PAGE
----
An interesting change to note is that instead of the Passover lamb’s blood being sprinkled on the doorposts of the peoples’ homes as directed in Exodus 12, the blood is instead sprinkled on the Altar in the Temple.  This shift from household religion to Temple religion is a result of God’s revelation to His people that they are His people.  Instead of talking about “the houses of Israel,” they could talk about “the house of Israel.”  In the same way today, we don’t emphasize “the churches of Jesus Christ” as much as we emphasize “the Church of Jesus Christ.”  This is especially important with the Passover, as it was one of the primary means of covenant participation – eating that lamb meant you were part of God’s people.  And it’s the same with the Christian Passover, the Lord’s Supper or Holy Communion or the Eucharist or the Mass – eating that bread and drinking that cup means you’re a part of God’s people.

Plus, one fun fact that I’ve been meaning to point out for a while, but have been waiting for an opportune moment, is about the clean-up after everyone has eaten.  Just as the Passover meal was commanded to be eaten in full and leftovers were to be burned by nightfall, so too do we take care to consume the consecrated bread and wine, and clean the paten and chalice of crumbs and wine drops.  It’s one of the many Old Covenant / New Covenant parallels in our ritual actions, and I thought it’d be fun to share that with you as a quick explanation.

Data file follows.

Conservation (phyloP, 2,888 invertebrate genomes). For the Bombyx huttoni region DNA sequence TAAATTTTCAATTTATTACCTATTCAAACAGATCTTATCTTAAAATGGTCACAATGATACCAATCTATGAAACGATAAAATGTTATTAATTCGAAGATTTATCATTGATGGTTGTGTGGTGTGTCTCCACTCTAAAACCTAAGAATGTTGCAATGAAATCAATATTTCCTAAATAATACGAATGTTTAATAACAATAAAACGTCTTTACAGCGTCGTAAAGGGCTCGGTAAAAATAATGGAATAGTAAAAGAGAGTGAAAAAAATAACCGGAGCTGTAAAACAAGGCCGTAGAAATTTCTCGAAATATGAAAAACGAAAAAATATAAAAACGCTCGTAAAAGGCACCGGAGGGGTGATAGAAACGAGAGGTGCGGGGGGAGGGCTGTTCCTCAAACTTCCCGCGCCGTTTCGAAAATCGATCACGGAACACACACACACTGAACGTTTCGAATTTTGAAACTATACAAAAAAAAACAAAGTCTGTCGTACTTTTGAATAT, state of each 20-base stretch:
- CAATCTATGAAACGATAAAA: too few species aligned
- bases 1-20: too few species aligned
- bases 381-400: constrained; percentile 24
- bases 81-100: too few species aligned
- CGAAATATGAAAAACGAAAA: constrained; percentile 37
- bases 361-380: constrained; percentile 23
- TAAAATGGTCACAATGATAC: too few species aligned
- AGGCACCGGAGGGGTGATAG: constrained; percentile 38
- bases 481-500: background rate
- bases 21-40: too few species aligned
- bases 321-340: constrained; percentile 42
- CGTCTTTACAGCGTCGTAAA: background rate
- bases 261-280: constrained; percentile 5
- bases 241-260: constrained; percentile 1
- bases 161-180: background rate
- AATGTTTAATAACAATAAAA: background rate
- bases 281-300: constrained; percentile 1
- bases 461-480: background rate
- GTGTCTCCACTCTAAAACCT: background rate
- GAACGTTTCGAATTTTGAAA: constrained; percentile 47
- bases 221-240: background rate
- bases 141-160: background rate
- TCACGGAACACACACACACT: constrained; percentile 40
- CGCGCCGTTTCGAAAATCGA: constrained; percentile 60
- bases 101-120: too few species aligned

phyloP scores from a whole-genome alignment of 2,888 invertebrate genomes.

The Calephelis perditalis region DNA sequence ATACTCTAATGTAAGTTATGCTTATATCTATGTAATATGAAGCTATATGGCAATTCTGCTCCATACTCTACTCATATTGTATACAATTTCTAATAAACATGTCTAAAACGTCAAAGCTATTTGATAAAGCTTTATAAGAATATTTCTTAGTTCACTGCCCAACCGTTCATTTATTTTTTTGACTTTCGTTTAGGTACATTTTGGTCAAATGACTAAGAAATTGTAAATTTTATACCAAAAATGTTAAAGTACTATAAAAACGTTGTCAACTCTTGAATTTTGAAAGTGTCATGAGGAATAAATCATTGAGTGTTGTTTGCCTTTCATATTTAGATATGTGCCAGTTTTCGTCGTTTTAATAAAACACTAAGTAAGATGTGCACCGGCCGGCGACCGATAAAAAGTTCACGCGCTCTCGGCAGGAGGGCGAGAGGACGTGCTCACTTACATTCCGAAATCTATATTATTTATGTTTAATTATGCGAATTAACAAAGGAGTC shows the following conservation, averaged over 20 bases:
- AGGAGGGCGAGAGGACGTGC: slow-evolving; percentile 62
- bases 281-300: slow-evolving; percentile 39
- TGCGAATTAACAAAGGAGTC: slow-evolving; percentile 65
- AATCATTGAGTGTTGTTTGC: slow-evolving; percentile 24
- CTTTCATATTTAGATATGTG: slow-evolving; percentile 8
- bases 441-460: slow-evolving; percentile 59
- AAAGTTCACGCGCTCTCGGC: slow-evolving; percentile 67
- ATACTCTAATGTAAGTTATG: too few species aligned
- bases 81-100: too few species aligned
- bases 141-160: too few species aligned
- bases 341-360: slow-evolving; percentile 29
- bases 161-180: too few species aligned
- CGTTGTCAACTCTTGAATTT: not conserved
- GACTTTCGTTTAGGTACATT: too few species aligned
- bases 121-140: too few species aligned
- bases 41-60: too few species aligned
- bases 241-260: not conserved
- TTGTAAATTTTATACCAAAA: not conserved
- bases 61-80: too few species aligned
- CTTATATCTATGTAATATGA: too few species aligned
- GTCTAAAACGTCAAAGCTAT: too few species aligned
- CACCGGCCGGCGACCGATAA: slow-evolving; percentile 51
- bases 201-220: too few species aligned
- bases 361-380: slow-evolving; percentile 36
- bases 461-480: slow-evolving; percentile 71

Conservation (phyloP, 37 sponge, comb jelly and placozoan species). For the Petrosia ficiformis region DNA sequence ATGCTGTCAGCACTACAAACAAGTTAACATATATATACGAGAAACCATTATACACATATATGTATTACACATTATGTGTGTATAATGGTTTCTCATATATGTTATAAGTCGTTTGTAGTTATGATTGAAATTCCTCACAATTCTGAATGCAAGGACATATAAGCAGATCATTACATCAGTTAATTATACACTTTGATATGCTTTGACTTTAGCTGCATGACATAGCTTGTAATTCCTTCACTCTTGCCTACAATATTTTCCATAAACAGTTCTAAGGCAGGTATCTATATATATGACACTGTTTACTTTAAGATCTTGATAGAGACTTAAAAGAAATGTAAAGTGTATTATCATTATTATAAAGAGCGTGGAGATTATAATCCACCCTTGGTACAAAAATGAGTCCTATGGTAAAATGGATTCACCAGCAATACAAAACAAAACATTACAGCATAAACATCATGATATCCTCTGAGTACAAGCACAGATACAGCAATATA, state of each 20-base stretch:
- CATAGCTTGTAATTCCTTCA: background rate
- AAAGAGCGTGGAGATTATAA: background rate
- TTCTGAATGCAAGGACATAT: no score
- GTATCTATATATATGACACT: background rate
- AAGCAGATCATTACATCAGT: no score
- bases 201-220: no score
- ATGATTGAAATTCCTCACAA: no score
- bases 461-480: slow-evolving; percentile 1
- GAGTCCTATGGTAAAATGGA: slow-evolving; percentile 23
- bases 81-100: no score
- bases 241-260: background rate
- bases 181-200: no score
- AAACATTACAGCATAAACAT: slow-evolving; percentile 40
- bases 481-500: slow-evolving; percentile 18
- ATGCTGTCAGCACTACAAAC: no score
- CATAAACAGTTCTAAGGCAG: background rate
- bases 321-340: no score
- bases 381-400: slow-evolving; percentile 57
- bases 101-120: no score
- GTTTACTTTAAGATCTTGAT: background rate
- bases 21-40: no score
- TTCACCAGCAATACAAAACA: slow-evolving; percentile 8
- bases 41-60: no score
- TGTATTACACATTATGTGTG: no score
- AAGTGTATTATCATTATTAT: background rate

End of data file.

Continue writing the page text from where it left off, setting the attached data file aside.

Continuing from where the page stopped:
Anyway, finally, this Passover story concludes in verses 17 through 19 summarizing the obedience of Josiah and his people.  Verse 18 specifically declares this to have been the greatest Passover celebration in the entire history of the kingdoms of Israel and Judah!  Plus, when you combine the statement that “all Israel and Judah” came and participated with the enormous numbers of offerings for this Passover, one can conclude that this event drew an even bigger crowd than the great reformation and Passover events under King Hezekiah.  This was the most Law-abiding Passover at the Temple ever!

Josiah’s Death

            After such a great happy story, it may be jarring to read on through the end of the chapter.  Verses 20 through 27 tell the brief story of Josiah’s untimely demise.  But this story is not just a sad or tragic story, it is also riddled with some very clever irony.